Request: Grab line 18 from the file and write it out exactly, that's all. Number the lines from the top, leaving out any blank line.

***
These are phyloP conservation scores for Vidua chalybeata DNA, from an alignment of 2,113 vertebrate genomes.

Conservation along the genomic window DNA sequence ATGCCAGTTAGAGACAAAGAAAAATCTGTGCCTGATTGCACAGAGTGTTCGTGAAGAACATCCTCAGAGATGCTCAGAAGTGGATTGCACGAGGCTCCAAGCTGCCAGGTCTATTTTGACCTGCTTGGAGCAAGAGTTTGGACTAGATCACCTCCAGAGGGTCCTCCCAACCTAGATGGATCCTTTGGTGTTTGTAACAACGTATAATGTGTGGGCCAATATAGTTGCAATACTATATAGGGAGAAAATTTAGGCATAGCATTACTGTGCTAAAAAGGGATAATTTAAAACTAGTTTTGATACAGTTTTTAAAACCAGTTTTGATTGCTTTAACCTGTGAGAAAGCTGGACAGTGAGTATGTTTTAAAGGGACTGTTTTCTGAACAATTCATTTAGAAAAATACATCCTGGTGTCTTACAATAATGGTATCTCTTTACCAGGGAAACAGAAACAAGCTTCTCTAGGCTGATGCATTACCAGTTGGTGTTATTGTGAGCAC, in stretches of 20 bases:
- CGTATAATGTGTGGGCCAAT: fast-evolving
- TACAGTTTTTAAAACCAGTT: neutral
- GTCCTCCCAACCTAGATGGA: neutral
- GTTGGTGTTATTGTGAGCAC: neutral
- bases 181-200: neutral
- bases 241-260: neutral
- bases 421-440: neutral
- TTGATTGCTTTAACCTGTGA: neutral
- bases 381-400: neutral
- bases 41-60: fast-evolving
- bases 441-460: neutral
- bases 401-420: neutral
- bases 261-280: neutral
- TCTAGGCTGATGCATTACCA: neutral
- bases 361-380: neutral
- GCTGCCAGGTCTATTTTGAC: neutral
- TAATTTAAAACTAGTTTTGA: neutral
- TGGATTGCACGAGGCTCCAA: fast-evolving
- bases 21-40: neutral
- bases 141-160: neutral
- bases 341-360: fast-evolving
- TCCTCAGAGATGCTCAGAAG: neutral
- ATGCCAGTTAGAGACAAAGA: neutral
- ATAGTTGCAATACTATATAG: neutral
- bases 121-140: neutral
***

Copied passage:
- GCTGCCAGGTCTATTTTGAC: neutral